Each presentence investigation report included two Arkansas misdemeanors that combined with a Kansas misdemeanor for conversion to a person felony. See K.S.A. 2018 Supp. 21-6811(a) (providing every three prior class A and B person misdemeanors are rated as a single person felony for criminal history purposes). These Arkansas offenses were "Battery-3rd Degree-Domestic" under Ark. Code Ann. § 5-13-203 and "False Imprisonment-2nd Degree" under Ark. Code Ann. § 5-11-104. Ewing's counsel did not object to this.

         The district court followed the plea agreement. In No. 116,641, it sentenced Ewing to 15 months' imprisonment for theft. In No. 116,642, it sentenced him to a combined 36 months' imprisonment for attempted aggravated burglary and theft, to run concurrent with the sentence in No. 116,641. And in No. 116,643 it sentenced him to 15 months' imprisonment for theft, also to run concurrent with the sentence in No. 116,641.

         Ewing timely appealed, arguing the district court erred by classifying his Arkansas convictions as person offenses. He asserted these classifications required judicial fact-finding that violated his Sixth and Fourteenth Amendment rights under Apprendi v. New Jersey, 530 U.S. 466, 120 S.Ct. 2348, 147 L.Ed.2d 435 (2000), and Descamps v. United States, 570 U.S. 254, 133 S.Ct. 2276, 186 L.Ed.2d 438 (2013).

         A Court of Appeals panel held the Arkansas false imprisonment conviction was properly scored as a person crime. It concluded the Arkansas offense was narrower than the comparable Kansas criminal restraint statute, so there was no error regardless of whether the required comparison was governed by this court's decision in State v. Vandervort, 276 Kan. 164, 72 P.3d 925 (2003), or the identical-or-narrower test Ewing advocated based on Descamps. State v. Ewing, No. 116,641, 2017 WL 6506574, at *4. (Kan. App. 2017) (unpublished opinion).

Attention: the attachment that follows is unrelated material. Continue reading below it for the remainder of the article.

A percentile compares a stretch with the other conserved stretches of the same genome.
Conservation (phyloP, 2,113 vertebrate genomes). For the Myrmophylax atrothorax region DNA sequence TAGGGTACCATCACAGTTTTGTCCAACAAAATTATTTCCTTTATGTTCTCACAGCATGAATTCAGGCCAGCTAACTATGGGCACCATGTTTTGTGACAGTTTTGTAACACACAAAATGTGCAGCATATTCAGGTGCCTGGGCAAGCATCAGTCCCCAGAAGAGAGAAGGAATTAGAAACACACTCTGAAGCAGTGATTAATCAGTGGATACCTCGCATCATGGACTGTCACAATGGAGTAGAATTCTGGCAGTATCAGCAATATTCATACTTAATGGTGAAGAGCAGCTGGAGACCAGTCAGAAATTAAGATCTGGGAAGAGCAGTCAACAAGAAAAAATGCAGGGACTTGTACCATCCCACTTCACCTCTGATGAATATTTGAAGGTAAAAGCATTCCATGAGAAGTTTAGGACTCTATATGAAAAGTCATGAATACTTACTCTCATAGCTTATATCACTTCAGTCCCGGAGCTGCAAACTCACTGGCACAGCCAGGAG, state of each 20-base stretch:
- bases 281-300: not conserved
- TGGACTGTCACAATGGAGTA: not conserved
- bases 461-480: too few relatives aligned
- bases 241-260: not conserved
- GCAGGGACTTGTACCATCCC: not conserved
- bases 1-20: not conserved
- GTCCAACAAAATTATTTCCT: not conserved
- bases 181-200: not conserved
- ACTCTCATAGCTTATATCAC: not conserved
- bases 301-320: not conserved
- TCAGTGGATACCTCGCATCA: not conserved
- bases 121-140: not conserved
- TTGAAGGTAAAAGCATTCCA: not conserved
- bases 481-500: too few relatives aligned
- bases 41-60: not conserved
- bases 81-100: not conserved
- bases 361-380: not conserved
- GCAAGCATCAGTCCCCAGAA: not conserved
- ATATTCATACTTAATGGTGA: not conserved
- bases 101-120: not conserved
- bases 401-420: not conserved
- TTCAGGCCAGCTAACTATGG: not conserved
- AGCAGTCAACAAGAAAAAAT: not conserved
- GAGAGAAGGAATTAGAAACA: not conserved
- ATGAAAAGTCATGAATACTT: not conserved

But the panel vacated the sentences in each case and remanded for resentencing because the record was unclear what statute or subsection the Arkansas battery offense arose under. The panel concluded there might not be a comparable Kansas person crime depending on what version of the Arkansas offense Ewing committed. It directed the district court to "examine appropriate documents related to the conviction to determine which of the statute's alternative elements formed the basis of Ewing's prior conviction." 2017 WL 6506574, at *7.

          The panel rejected the State's procedural argument that it should just presume the crimes were properly classified because, in its view, Ewing did not lodge an objection and failed to designate a record sufficient to identify the Arkansas offense in question. The panel reasoned that Kansas caselaw "has made it clear that criminal history challenges can be raised for the first time on appeal even without an objection by the defendant at sentencing." 2017 WL 6506574, at *7 (citing State v. Dickey, 301 Kan. 1018, 1034, 350 P.3d 1054');">350 P.3d 1054 [2015]).

         Both sides timely sought review. Jurisdiction is proper. See K.S.A. 20-3018(b) (providing for petitions for review of Court of Appeals decisions); K.S.A. 60-2101(b) (Supreme Court has jurisdiction to review Court of Appeals decisions upon petition for review).

         Arkansas False Imprisonment Is Not a Person Crime

         Ewing contends the Arkansas false imprisonment conviction should not be scored as a person crime. The classification of prior offenses for criminal history purposes involves interpretation of the revised Kansas Sentencing Guidelines Act (KSGA), K.S.A. 2018 Supp. 21-6801 et seq. Statutory interpretation is a question of law subject to unlimited review. State v. Wetrich, 307 Kan. 552, 555, 412 P.3d 984 (2018).

         Under the revised KSGA,

"(1) Out-of-state convictions and juvenile adjudications shall be used in classifying the offender's ...